Canada’s national debt today is $619-billion. That means each one of us owes $17,100 to Ottawa’s creditors. This amount is in addition to provincial government debt, municipal debt, and in the case of many people, substantial private debt.
Over the next four years, the Canadian government is going to spend a lot more money, so much in fact that by the next federal election in 2019, the national debt will be $99-billion larger. Canada’s per-capita debt will jump by $2,000 in four short years.
Who will pay for this spending spree? Of course, collectively we all owe that money, and no one can opt out of government debt if he doesn’t like it. But there is also an important intergenerational perspective to consider here. Borrowing money to fund today’s entitlement programs kicks the can of repayment down the line. The people financing government services in the coming decades will have to pick up that can. In other words, tomorrow’s taxpayers will pay twice.
By the time today’s IOUs are due, there will be more retirees and fewer taxpayers, thereby placing a greater burden on young workers to keep the country solvent. Notwithstanding spending allocations for post-secondary education and promises to hire more young people to government jobs, the young are not, therefore, the primary beneficiaries of this budget.
If politicians wanted to leave young citizens in a better position to prosper, they would be better off ensuring that government lived within its means toda, rather than running up the national credit card.
Just put yourself in the position of a university or college student who will graduate in 2020. Due to the higher debt load, substantial public funds – by then $32.8-billion in one year – will go to paying the interest on debt, and therefore less money will be available for social programs and infrastructure projects. To pay for all of its previous over-spending, and to finance higher health care costs for an ageing population, the government will have to cut programs or raise taxes, or both.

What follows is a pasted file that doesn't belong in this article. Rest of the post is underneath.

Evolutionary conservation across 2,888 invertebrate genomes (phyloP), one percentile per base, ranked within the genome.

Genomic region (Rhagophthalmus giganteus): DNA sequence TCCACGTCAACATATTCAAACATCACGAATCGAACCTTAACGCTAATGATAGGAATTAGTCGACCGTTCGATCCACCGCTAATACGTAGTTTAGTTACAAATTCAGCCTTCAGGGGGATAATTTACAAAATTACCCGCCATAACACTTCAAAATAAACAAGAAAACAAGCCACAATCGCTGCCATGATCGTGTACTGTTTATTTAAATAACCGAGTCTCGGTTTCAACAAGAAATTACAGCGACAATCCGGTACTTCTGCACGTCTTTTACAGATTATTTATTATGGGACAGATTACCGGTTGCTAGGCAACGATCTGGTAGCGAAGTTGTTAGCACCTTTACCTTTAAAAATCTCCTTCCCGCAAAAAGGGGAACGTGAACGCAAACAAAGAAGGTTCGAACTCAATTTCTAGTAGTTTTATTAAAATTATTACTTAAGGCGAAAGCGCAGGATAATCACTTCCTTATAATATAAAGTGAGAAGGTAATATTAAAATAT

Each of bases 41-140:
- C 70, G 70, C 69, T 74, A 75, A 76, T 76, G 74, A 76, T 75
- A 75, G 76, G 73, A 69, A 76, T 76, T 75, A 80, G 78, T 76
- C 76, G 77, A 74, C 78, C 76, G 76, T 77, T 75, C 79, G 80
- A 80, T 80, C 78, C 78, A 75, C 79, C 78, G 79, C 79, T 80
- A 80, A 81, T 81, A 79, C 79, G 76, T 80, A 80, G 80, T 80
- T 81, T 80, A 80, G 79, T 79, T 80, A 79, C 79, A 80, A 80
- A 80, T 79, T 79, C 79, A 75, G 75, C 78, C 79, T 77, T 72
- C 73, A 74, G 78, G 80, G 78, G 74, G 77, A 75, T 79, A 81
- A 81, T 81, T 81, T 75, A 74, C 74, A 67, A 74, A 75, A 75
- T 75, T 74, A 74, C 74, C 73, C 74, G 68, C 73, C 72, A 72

Since large public debts can drive up interest rates, it could become more difficult to get a mortgage, buy a car, take out a loan, or invest in a business. And for many people those higher interest rates will mean more years of paying back student loans and other debts incurred during early adulthood.
Worse still, the government’s deficit spending does not adequately invest in infrastructure – a centrepiece of the Liberal campaign for “modest deficits” in last autumn’s election. Over the next two years, the federal government will fall well short of the promised $10-billion for roads, bridges, airports, and other key structures that will allow for better productivity and hence economic growth. This also means fewer assets that could be sold to help pay down the debt in the future.
In short, this spending program isn’t about investing in young people. And unlike today’s elected officials, the leaders of the coming generation will one day have to make the hard choices that come with fiscal responsibility. After having to balance the budget in the 1990s, you would think our leaders in Ottawa would have learned their lesson. It wasn’t easy to do 20 years ago, and it won’t be easy to do after 2020.
Jackson Doughart is a policy analyst.